by Andrew Lockwood

After finding her musical feet in the world of production and subsequent single and EP releases under her own moniker, Owlle (real name France Picoulet) now shares her debut album, aptly titled ‘France’.

The early 80s influence that Owlle is so fond of can be heard throughout the album. Stand out track ‘Don’t Lose It‘ pairs a Human League/Pet Shop Boys keyboard backing with an intermittent ‘Small Town Boy‘ beat as she delivers a very sultry vocal to transport you back to the dance floor circa ’84. Elsewhere, you can almost hear Depeche Mode or Yazoo on ‘Silence‘, and even a slice of Madonna’s ‘Music‘ on ‘Creed‘.The thirteen tracks are an impressive collection of electro infused and mellowed out dance that include her breakthrough number from 2012, ‘Ticky Ticky’. Owlle’s vocals are arguably the most influential element that tie everything on ‘France‘ up very nicely indeed. Veering between the light and airy pop of ‘Ticky Ticky‘ to something altogether more seductive and velvety on ‘Don’t Lose It’, they act as the cohesive binding agent through the mix of synths, keys, bass beats and strings of the varied arrangements.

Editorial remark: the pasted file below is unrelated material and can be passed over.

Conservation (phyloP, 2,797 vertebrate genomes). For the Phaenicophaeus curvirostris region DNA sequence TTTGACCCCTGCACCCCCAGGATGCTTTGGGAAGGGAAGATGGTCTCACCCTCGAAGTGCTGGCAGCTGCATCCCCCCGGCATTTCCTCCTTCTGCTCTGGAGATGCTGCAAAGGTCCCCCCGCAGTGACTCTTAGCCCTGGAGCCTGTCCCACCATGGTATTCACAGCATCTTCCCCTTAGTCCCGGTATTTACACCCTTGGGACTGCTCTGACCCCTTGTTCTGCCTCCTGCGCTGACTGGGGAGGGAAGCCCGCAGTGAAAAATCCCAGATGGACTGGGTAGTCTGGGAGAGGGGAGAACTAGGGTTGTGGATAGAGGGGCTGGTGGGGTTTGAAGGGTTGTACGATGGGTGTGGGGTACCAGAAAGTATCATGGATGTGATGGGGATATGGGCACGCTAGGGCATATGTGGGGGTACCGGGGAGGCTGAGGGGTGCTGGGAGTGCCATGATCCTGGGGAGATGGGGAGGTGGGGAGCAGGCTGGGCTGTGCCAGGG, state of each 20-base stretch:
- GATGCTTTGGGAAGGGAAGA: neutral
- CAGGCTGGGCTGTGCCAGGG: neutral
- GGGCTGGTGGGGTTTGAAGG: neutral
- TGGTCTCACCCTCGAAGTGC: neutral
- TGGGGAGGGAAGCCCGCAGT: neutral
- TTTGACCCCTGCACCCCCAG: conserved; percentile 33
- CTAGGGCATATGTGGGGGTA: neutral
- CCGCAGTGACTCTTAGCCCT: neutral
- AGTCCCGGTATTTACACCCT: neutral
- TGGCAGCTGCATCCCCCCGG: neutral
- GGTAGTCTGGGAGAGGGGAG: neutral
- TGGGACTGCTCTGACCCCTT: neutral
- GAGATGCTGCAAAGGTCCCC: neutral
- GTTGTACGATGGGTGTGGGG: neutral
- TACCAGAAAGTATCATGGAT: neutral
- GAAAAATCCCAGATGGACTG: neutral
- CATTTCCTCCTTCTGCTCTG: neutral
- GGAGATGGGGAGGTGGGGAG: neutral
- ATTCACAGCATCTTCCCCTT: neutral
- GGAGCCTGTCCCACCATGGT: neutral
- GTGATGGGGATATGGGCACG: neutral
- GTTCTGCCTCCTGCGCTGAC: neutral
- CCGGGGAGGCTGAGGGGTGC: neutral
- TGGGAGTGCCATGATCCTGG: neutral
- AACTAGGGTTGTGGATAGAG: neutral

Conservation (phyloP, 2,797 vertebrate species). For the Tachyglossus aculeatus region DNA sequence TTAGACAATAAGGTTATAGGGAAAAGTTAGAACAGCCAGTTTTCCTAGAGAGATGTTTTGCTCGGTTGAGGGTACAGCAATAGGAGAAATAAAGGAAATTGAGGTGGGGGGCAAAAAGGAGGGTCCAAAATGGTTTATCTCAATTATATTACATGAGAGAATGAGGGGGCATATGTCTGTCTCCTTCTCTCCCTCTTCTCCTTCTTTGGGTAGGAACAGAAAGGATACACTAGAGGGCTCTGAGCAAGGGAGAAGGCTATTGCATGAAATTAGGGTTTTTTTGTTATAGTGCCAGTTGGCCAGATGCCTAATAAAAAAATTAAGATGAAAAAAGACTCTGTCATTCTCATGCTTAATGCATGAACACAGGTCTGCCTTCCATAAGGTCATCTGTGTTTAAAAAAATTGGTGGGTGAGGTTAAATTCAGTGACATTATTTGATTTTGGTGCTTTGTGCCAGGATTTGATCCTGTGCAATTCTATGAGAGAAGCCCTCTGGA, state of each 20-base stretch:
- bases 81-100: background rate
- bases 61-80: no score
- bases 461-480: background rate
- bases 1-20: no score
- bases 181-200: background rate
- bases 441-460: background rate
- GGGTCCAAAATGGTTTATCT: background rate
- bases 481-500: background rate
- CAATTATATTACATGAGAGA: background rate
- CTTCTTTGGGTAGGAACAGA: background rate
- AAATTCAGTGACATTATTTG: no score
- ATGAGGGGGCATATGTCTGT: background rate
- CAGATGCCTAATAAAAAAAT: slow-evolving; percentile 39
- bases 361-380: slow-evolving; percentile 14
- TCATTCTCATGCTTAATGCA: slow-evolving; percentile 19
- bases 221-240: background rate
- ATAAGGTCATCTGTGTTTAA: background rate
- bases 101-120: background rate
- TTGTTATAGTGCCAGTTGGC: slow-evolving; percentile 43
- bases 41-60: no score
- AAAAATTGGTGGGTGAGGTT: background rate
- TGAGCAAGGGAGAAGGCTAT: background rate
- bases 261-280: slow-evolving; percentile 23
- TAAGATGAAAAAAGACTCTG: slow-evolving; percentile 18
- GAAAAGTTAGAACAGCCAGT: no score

By Owlle‘s own definition, she describes her music as Dream Pop and nowhere can this be heard more evidently than on the hazy trance of Twin Peaks throwback, Julee Cruise-like ‘Your Eyes’. ‘France’ is not just about borrowed or twisted retrospective influences though, it’s still a very dynamic and multidimensional album. The latest single, ‘Fog’, has a far more contemporary feel. From the steadily building beats, the more considered layered vocal treatment and the deftly accented backing, you not only get to appreciate Owlle’s production skills but also her talent as an artist in her own right. Showing she’s not all electro/dance pop either, Owlle also delivers up a touching ballad in the form of ‘Free’ and displays just how well her songs stand up without the beats and bleeps, with a stunning acoustic version of ‘Silence’ as the penultimate album track.

As debuts go, ‘France‘ is unlikely to grab headlines but it is an accomplished piece of work threaded through with the delicate touches of a talented artist. Owlle’s album is very listenable and she herself should, if nothing else, definitely be on your ‘ones to watch’ list.

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